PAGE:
Iraqi banknotes lose Saddam's face

BAGHDAD, Iraq (CNN) -- Six months after the fall of Saddam Hussein's regime, the former leader's likeness on Iraq's currency is being phased out as the Coalition Provisional Authority introduces the new dinar.

Images of Iraq's historical sites, palm trees, and monuments will replace the mustachioed face of Saddam on the new money, which comes into circulation on Wednesday.

To protect against counterfeiters, the dinars will have raised letters, a watermark, a security thread and a color-changing symbol.

Like the previous currency, the denominations are written on the currency in Arabic and English.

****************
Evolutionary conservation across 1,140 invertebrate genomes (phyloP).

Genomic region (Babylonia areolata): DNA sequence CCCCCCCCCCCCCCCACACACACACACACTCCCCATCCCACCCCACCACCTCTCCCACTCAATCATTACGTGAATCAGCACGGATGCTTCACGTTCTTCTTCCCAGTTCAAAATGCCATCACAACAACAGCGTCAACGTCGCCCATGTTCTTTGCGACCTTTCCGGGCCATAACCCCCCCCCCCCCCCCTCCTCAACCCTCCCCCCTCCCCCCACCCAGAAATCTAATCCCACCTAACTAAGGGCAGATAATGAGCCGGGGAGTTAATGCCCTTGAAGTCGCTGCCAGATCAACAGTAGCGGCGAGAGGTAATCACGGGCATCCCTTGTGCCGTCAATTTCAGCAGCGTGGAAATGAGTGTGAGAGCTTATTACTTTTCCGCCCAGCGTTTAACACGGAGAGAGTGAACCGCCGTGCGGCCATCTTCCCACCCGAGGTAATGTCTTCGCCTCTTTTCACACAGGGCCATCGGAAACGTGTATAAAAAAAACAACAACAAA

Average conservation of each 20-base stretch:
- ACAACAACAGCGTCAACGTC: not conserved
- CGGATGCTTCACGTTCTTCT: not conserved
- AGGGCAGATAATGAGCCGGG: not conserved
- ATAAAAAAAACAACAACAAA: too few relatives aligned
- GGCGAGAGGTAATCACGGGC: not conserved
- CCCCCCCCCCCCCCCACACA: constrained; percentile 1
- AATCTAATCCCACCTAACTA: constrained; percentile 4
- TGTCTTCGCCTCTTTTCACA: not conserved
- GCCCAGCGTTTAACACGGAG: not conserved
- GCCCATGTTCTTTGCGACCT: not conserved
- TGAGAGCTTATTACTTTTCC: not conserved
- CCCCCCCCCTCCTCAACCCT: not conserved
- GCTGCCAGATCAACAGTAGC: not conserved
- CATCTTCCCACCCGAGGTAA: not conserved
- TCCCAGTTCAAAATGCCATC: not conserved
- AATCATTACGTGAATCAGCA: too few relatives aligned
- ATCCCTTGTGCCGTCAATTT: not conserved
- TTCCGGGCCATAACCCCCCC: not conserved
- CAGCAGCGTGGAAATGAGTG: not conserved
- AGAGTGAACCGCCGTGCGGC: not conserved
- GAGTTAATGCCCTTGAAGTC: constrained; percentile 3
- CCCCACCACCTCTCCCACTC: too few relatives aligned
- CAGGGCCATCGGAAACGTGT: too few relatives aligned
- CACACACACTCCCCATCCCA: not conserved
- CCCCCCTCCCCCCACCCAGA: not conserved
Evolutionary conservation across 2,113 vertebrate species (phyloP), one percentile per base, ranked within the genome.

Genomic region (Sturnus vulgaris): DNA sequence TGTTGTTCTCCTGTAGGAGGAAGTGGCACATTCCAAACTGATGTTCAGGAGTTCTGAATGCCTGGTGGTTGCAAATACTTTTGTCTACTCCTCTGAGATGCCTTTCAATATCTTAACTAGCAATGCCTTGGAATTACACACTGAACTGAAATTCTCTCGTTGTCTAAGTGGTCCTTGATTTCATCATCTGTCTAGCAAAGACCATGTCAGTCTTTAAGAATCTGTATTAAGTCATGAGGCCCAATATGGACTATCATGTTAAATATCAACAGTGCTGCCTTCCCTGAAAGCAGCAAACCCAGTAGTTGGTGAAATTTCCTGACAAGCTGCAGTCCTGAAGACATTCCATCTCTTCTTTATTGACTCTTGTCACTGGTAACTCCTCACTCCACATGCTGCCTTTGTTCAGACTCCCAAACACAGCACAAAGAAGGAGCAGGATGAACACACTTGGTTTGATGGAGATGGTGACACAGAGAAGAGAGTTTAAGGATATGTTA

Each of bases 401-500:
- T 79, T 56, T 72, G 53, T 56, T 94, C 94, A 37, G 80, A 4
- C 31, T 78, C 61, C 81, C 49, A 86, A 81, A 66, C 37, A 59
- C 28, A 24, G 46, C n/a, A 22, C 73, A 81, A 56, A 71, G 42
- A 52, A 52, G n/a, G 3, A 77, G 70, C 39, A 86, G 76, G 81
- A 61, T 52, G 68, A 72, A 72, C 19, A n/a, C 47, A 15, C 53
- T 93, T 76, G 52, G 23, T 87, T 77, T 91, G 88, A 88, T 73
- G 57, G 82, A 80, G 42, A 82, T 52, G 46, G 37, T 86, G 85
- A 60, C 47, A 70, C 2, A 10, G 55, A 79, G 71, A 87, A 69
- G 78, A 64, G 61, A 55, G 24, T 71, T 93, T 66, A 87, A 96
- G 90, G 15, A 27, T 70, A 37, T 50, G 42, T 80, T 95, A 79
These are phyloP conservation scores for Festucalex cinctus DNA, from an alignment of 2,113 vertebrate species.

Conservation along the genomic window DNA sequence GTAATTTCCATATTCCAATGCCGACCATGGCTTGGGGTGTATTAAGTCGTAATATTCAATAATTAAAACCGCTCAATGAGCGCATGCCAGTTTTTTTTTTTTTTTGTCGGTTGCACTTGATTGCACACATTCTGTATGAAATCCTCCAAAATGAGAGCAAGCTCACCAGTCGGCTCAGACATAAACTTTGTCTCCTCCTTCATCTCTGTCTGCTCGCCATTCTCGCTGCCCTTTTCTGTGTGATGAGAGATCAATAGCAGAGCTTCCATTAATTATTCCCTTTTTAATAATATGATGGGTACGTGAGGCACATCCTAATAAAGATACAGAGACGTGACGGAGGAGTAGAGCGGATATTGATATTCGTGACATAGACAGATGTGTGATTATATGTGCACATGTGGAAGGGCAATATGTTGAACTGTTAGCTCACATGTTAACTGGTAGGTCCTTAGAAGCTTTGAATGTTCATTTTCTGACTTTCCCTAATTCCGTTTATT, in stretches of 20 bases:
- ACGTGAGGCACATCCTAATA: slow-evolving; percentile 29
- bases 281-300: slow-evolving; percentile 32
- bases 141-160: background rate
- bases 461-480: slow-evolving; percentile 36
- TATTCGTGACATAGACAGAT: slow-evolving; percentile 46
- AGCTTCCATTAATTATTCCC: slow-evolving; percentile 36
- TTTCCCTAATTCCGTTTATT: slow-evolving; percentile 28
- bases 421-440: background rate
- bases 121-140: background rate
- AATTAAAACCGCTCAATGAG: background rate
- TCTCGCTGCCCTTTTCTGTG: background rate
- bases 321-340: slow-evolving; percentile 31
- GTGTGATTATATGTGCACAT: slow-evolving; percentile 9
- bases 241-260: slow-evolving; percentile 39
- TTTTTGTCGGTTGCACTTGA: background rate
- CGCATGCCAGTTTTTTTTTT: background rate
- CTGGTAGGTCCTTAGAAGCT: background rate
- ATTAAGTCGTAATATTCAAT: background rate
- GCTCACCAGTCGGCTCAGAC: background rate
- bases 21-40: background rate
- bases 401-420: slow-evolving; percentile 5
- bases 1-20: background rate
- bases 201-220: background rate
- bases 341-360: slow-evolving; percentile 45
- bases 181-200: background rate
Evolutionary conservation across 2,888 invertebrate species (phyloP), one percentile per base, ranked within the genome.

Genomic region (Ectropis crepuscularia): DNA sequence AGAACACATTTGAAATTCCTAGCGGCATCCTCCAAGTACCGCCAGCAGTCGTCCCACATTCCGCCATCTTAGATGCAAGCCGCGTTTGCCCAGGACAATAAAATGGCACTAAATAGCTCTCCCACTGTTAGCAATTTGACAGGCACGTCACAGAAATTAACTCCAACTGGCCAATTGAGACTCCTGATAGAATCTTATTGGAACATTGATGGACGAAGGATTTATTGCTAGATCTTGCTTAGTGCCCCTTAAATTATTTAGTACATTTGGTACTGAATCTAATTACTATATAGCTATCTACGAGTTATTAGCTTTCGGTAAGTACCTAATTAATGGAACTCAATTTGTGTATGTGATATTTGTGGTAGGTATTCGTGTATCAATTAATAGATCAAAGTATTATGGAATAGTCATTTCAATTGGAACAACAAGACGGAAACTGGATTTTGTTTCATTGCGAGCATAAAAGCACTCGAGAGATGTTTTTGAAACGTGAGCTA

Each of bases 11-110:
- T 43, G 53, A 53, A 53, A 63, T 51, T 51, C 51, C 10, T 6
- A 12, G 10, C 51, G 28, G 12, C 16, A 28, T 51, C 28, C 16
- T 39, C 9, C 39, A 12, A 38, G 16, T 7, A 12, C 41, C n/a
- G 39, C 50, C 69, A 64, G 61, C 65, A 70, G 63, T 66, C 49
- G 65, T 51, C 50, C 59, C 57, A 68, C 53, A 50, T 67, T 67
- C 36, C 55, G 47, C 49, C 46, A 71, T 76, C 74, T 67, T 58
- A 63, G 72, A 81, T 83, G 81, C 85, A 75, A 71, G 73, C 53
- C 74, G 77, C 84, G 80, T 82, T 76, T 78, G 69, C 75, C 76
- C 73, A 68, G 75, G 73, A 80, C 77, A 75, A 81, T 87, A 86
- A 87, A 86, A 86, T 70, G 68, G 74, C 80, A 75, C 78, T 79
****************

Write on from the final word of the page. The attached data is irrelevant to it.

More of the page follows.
Iraqis can exchange their old money from October 15 until January 15 at banks and other official locations. The coalition says the Saddam notes will be incinerated to make way for their replacements.

The coalition says the new money is not just to remove the reminder of Saddam.

"It will also create a single unified currency that is used throughout all of Iraq and will also make money more convenient to use in people's everyday lives," it said.

The new currency will also replace the "Swiss dinar," used by some residents of Northern Iraq.

U.S. Commerce Secretary Don Evans is in Baghdad to help launch the new currency.

In his weekend radio address, U.S. President George Bush hailed the introduction of the dinars, noting that West Germany did not have a new currency until three years after World War II.

"In Iraq, it has taken only six months," he said.